Tuesday, July 29, 2014
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History

Government-sponsored health care's success (in World War II)

Monday, April 21, 2014, 6:30 AM
In 1943, the United States government began paying for medical, nursing, and hospital maternity and infant care provided to the wives of enlisted men in the lowest four military pay grades. The Emergency Maternity and Infant Care Act, known as EMIC, funded the care of about 1-1/2 million women and infants... Read more

Visualizing Philadelphia's public health nurses at work: A century of photos

Wednesday, April 16, 2014, 6:30 AM
For more than a century, nurses have served as the cornerstone of public health efforts in this country. Most Americans at some point in their lives have had contact with a public health nurse. It’s hard to live for very long without meeting one. Remember the school nurse who made sure your vaccinations... Read more

Death certificates: classifying the dead to save the living

Wednesday, April 9, 2014, 6:30 AM
Why do we die? The question is existential, scientific, and spiritual at the very least. It’s also bureaucratic. Like voter registration cards and driver’s licenses, death certificates relegate the cause of our physical demise to a discrete category that becomes a single data point in... Read more

Ethicist Bernard Rollin: 'This Ain't Agriculture: How Industrial Agriculture Hurts Animals and the Public's Health'

Sunday, April 6, 2014, 6:30 AM
There are few issues in the public sector today that affect us all in the way that industrial animal agriculture does. We all eat, and almost all of the food we consume is produced by this system. Not only aren’t most of us aware of the nature of the system that provides us with our food sources... Read more

London bodies solve mystery of Black Death

Wednesday, April 2, 2014, 6:30 AM
On television, forensic scientists can solve the mystery of someone’s death in an hour. In reality, uncovering the facts can take a lot longer. As an anthropologist leading the investigation of some skeletons dug up in England last year put it: their discovery “solves a 660-year-old mystery... Read more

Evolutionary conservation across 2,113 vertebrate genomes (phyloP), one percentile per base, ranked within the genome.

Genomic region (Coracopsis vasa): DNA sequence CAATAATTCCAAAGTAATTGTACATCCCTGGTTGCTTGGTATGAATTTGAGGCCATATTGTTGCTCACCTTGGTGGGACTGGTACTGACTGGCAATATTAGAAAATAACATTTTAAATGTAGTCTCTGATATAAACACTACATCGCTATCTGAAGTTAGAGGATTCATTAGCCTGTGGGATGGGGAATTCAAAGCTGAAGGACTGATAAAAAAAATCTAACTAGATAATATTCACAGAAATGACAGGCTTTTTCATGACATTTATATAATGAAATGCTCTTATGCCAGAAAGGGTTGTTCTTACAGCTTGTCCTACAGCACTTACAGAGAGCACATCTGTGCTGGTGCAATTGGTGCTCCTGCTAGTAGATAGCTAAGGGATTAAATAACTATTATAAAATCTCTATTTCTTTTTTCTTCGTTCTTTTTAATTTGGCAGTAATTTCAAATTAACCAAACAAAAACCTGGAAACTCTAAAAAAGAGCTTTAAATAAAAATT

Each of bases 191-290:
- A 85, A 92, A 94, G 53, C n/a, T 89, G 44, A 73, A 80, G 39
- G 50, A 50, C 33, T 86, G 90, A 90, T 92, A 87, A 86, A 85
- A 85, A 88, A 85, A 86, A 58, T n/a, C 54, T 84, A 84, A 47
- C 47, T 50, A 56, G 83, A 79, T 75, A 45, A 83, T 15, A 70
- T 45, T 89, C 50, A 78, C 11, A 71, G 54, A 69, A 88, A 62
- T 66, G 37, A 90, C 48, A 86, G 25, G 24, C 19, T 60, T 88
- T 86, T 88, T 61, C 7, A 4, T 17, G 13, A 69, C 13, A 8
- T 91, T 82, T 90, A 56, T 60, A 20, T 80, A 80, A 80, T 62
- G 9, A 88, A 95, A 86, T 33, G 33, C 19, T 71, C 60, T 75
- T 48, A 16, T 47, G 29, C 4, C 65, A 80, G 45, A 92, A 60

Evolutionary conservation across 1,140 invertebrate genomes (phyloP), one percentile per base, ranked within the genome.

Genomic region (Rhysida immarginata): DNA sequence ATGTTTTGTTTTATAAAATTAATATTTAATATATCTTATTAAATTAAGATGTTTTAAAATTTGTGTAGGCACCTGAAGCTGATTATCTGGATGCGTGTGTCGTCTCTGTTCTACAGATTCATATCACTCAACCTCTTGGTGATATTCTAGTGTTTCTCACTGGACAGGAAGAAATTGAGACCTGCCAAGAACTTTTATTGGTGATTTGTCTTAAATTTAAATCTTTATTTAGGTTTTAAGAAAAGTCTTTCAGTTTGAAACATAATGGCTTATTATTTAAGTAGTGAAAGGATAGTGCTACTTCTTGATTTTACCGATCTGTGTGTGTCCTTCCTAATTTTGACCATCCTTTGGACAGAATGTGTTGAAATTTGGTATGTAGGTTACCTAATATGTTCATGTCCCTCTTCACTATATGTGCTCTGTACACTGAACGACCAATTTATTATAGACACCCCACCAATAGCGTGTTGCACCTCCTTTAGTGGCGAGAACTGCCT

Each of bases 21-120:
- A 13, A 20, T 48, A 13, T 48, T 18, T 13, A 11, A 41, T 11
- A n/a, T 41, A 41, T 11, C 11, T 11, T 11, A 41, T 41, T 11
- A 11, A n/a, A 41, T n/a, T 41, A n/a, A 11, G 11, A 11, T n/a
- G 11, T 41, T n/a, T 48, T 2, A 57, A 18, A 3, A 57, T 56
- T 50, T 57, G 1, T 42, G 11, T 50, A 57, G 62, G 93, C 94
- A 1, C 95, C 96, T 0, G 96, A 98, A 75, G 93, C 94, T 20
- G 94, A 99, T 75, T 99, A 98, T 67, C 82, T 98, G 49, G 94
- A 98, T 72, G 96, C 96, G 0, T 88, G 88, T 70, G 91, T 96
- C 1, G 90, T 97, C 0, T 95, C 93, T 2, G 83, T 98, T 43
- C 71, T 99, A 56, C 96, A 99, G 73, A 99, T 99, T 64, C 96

Still can't lose weight? There's always the tapeworm diet

Wednesday, March 26, 2014, 6:30 AM
Ahhh, the quest for the perfect weight loss diet—the one that lets you eat and shed pounds. With so many Americans obese or overweight, the marketplace is full of diet books and over-the-counter drugs. There’s the Paleo diet —eat meat like a cave man! And the Mediterranean diet ... Read more

The dilemma of prescription opioids: Shifting attitudes towards the pain patient

Wednesday, March 19, 2014, 5:30 AM
Shortly after a 48-hour bout of immobilizing back pain and a visit to the emergency room where he received Percocet, my husband went to his primary care doctor to discuss managing the continuing pain and numbness. What he encountered took him aback. Perhaps concerned about “drug-seeking behavior... Read more

Bet you never heard of the American Junior Red Cross

Monday, March 17, 2014, 10:53 AM
March is Red Cross month and Women’s History month—a perfect time to celebrate Red Cross founder Clara Barton, who began this organization in 1881 and served as its leader until 1904. Barton provided humanitarian aid to soldiers in the Civil War. During a visit to Europe she learned about... Read more

Examining lovesickness: DSM vs. Springsteen diagnostics

Tuesday, February 25, 2014, 6:30 AM
Last May the American Psychiatric Association released the 5th edition of the Diagnostic and Statistical Manual of Psychiatric Disorders, known as DSM-V. Sometimes called the “Bible of Psychiatry,” the DSM-V provoked complaints about the diagnostic criteria it included, whether new diagnoses... Read more

Come join us at ‘Study Hall’!

Friday, February 21, 2014, 12:45 PM
Beginning Saturday night, Feb. 22, and then monthly for the next three months (March 22, April 26, May 24), the Philadelphia FringeArts Festival show Study Hall will be returning to the Adrienne Theater in Center City for an hour of history and improv. Study Hall, directed by Philadelphia Improv... Read more
About this blog

What is public health — and why does it matter?

Through prevention, education, and intervention, public health practitioners - epidemiologists, health policy experts, municipal workers, environmental health scientists - work to keep us healthy.

It’s not always easy. Michael Yudell, Jonathan Purtle, and other contributors tell you why.

Michael Yudell, PhD, MPH Associate Professor, Drexel University School of Public Health
Jonathan Purtle, DrPH, MPH Research Director, Drexel Center for Nonviolence and Social Justice
Janet Golden, PhD Professor of history, Rutgers University-Camden
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